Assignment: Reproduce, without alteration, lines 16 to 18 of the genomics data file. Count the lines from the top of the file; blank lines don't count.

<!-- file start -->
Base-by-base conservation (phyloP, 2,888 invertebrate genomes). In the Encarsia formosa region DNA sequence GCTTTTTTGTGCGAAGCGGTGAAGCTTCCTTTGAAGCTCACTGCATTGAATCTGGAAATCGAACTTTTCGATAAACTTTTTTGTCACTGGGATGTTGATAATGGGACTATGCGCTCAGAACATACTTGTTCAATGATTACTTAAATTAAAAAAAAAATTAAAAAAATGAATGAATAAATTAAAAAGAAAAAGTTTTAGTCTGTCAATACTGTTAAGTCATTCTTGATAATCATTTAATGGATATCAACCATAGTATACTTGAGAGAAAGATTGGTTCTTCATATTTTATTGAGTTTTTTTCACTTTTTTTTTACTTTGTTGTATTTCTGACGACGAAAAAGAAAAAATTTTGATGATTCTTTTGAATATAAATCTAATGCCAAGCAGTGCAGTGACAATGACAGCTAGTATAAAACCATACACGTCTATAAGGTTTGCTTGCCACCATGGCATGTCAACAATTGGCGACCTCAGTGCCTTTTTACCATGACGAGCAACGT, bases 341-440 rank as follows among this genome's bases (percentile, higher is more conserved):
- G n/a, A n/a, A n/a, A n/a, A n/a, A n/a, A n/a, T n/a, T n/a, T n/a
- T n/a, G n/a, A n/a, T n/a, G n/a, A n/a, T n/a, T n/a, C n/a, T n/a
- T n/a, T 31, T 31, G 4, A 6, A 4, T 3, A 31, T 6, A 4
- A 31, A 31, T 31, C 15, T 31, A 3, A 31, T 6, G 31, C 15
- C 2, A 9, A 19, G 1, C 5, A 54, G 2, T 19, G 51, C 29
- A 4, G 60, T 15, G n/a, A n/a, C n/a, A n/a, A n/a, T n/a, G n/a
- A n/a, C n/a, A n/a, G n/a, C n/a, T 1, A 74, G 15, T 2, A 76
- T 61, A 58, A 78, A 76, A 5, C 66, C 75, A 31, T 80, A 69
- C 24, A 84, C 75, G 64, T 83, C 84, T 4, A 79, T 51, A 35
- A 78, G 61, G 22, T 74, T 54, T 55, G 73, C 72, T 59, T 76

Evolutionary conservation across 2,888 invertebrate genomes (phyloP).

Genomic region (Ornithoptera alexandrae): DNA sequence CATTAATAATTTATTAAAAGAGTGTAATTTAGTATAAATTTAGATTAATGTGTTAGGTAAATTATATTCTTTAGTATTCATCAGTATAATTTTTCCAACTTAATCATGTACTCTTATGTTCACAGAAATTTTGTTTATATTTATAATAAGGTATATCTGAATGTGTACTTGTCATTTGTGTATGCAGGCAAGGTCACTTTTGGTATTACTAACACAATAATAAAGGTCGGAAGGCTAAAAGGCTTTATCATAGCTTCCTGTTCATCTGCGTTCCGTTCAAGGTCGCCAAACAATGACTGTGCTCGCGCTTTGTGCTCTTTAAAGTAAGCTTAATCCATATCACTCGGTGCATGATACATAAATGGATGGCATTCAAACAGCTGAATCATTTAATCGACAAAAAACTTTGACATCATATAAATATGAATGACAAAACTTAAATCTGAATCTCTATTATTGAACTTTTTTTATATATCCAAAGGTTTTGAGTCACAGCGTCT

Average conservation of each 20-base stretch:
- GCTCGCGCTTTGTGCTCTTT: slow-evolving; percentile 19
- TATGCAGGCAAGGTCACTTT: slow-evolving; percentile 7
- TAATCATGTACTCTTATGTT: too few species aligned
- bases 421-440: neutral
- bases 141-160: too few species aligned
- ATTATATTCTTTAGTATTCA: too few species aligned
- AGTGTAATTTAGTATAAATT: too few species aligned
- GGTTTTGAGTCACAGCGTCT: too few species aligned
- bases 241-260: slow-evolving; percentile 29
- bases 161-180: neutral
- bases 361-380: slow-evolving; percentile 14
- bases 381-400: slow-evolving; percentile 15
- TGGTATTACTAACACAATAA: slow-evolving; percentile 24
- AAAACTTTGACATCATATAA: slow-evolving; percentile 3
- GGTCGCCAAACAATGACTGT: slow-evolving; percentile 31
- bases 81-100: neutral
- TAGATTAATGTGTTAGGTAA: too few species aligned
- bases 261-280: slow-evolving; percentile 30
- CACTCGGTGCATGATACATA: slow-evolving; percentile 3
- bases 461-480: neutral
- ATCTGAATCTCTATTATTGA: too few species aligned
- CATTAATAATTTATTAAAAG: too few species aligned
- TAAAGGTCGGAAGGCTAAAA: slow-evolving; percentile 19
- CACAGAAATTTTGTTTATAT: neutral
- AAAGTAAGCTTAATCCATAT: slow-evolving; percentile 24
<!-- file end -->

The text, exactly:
- TATGCAGGCAAGGTCACTTT: slow-evolving; percentile 7
- TAATCATGTACTCTTATGTT: too few species aligned
- bases 421-440: neutral